Then sometime about 150,000 years ago there was an explosive development of certain key brain structures and functions. All the same old parts were there, but they started working in new ways. This transition brought us things such as full-fledged human language, artistic and religious sensibilities, and consciousness and self-awareness. Within the space of perhaps thirty thousand years, we were more or less finished with genetic evolution but had embarked on a much faster-paced form of evolution that acted not on genes but on culture. Knowing this, I feel exceptionally proud to be human. The purpose of existence is not to avoid suffering; it is striving.

Another venerable figure for me has been Sam Harris. According to Harris, atheism is not a philosophy or a worldview; it is simply a refusal to deny the obvious. His astute reasonings have always captured and moved me: for example, his claim that if God exists, either he can do nothing to stop the most egregious calamities or he does not care to. God, therefore, is either impotent or evil. Consequently, only the atheist is compassionate enough to take the profundity of the world’s suffering at face value. This makes atheism a moral and intellectual necessity. Believers, too, must shoulder some of the blame. It is perfectly absurd for religious moderates to suggest that a rational human being can believe in God simply because this belief makes one happy, relieves one’s fear of death, or gives one’s life meaning. There is something truly infantile in this presumption.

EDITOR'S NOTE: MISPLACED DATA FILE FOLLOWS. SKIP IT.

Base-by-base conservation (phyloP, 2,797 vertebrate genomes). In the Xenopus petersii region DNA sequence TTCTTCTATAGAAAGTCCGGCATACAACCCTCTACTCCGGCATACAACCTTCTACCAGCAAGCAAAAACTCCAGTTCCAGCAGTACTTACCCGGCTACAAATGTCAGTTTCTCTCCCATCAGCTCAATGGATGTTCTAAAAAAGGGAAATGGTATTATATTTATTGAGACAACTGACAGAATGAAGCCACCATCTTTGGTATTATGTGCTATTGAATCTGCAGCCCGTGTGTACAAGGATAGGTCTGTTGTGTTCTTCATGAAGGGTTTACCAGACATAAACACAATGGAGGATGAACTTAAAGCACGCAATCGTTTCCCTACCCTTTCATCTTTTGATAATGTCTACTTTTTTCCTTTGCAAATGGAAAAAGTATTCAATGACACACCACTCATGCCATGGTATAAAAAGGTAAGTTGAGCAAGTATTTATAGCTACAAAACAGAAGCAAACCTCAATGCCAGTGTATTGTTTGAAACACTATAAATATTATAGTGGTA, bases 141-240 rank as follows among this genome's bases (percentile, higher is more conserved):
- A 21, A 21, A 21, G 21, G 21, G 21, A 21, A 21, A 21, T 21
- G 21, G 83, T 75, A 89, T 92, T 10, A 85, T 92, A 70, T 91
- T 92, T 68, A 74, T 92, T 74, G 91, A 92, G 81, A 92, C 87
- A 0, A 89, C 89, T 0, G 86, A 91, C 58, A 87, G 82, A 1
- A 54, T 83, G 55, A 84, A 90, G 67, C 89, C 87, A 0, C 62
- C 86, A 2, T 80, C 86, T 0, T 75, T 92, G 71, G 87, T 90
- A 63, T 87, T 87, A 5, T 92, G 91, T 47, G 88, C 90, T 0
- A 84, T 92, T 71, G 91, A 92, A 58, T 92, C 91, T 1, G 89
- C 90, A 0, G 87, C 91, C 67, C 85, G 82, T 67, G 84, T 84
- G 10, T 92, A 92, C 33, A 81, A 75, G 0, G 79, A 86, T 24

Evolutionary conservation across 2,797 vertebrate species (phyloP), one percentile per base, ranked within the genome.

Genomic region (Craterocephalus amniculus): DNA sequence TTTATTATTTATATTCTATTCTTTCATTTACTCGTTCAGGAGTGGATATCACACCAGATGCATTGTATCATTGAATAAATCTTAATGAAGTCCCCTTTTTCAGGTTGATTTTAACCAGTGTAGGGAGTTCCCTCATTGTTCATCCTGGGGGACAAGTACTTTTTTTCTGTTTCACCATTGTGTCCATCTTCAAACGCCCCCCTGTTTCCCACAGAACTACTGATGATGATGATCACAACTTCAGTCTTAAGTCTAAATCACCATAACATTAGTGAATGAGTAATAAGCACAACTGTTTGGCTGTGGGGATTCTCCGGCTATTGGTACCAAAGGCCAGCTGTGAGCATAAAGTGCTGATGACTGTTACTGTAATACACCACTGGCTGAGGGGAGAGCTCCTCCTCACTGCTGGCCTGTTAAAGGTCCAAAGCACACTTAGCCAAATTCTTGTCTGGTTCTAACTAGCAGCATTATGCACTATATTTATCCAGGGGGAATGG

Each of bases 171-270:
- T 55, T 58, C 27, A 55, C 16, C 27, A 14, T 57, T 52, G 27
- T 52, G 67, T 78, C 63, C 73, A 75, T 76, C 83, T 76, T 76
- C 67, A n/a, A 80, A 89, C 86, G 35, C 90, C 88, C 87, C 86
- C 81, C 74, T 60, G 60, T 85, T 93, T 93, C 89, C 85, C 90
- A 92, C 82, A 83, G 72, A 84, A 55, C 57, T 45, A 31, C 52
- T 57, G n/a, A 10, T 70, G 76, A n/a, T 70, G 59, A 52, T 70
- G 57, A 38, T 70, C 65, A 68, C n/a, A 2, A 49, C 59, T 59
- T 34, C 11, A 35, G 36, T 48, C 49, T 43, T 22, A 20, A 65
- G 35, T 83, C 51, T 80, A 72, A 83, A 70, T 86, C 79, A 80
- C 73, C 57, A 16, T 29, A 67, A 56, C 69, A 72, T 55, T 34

Ultimately, to believe that God exists is to believe that one stands in some relation to his existence such that his existence is itself the reason for one’s belief. As Dawkins has observed, we are all atheists with respect to Zeus and Thor. Only the atheist has realized that the biblical god is no different. Most people live on autopilot, because our neural pathways operate under the law of least effort or the path of least resistance. This mode minimizes the need for the metabolically demanding act of critical thinking, because periods of additional mental effort require more brainpower. So much of our self-talk is unconscious, unchallenged, and runs in the backs of our minds like a script on repeat. While a passive life may be easier, it is critical for us to do what is right, not what is easy or popular.